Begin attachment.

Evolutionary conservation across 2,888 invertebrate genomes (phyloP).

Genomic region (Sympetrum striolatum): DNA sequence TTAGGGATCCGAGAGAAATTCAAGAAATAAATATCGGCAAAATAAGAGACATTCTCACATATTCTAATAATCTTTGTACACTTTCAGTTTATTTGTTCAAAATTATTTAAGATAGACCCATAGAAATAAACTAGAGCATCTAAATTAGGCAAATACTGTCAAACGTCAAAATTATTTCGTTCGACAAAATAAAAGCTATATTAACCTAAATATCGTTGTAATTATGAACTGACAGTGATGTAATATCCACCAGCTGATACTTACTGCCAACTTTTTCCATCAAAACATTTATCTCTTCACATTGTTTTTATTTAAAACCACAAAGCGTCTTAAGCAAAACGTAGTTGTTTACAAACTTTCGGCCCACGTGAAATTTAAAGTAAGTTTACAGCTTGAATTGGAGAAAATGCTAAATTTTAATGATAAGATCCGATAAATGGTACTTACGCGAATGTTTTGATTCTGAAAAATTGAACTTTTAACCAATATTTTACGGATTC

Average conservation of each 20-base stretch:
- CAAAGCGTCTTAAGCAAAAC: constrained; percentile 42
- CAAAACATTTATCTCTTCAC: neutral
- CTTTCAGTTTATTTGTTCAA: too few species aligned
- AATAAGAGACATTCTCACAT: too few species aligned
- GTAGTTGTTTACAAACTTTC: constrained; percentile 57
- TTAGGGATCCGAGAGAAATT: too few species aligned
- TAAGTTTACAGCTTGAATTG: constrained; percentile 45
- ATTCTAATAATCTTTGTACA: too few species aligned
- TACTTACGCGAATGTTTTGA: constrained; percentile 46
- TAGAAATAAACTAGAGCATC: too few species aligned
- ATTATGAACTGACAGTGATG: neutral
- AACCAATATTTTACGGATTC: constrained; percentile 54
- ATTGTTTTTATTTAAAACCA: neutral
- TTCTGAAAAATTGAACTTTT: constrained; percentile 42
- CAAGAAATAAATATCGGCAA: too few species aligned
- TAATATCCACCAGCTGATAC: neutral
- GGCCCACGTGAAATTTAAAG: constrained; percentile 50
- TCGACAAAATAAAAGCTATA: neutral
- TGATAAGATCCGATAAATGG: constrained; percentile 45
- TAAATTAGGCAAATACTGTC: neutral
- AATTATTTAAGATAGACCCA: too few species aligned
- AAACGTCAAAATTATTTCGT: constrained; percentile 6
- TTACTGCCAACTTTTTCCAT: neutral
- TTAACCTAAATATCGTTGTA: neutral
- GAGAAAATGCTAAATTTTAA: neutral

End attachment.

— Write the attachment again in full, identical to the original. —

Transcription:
Evolutionary conservation across 2,888 invertebrate genomes (phyloP).

Genomic region (Sympetrum striolatum): DNA sequence TTAGGGATCCGAGAGAAATTCAAGAAATAAATATCGGCAAAATAAGAGACATTCTCACATATTCTAATAATCTTTGTACACTTTCAGTTTATTTGTTCAAAATTATTTAAGATAGACCCATAGAAATAAACTAGAGCATCTAAATTAGGCAAATACTGTCAAACGTCAAAATTATTTCGTTCGACAAAATAAAAGCTATATTAACCTAAATATCGTTGTAATTATGAACTGACAGTGATGTAATATCCACCAGCTGATACTTACTGCCAACTTTTTCCATCAAAACATTTATCTCTTCACATTGTTTTTATTTAAAACCACAAAGCGTCTTAAGCAAAACGTAGTTGTTTACAAACTTTCGGCCCACGTGAAATTTAAAGTAAGTTTACAGCTTGAATTGGAGAAAATGCTAAATTTTAATGATAAGATCCGATAAATGGTACTTACGCGAATGTTTTGATTCTGAAAAATTGAACTTTTAACCAATATTTTACGGATTC

Average conservation of each 20-base stretch:
- CAAAGCGTCTTAAGCAAAAC: constrained; percentile 42
- CAAAACATTTATCTCTTCAC: neutral
- CTTTCAGTTTATTTGTTCAA: too few species aligned
- AATAAGAGACATTCTCACAT: too few species aligned
- GTAGTTGTTTACAAACTTTC: constrained; percentile 57
- TTAGGGATCCGAGAGAAATT: too few species aligned
- TAAGTTTACAGCTTGAATTG: constrained; percentile 45
- ATTCTAATAATCTTTGTACA: too few species aligned
- TACTTACGCGAATGTTTTGA: constrained; percentile 46
- TAGAAATAAACTAGAGCATC: too few species aligned
- ATTATGAACTGACAGTGATG: neutral
- AACCAATATTTTACGGATTC: constrained; percentile 54
- ATTGTTTTTATTTAAAACCA: neutral
- TTCTGAAAAATTGAACTTTT: constrained; percentile 42
- CAAGAAATAAATATCGGCAA: too few species aligned
- TAATATCCACCAGCTGATAC: neutral
- GGCCCACGTGAAATTTAAAG: constrained; percentile 50
- TCGACAAAATAAAAGCTATA: neutral
- TGATAAGATCCGATAAATGG: constrained; percentile 45
- TAAATTAGGCAAATACTGTC: neutral
- AATTATTTAAGATAGACCCA: too few species aligned
- AAACGTCAAAATTATTTCGT: constrained; percentile 6
- TTACTGCCAACTTTTTCCAT: neutral
- TTAACCTAAATATCGTTGTA: neutral
- GAGAAAATGCTAAATTTTAA: neutral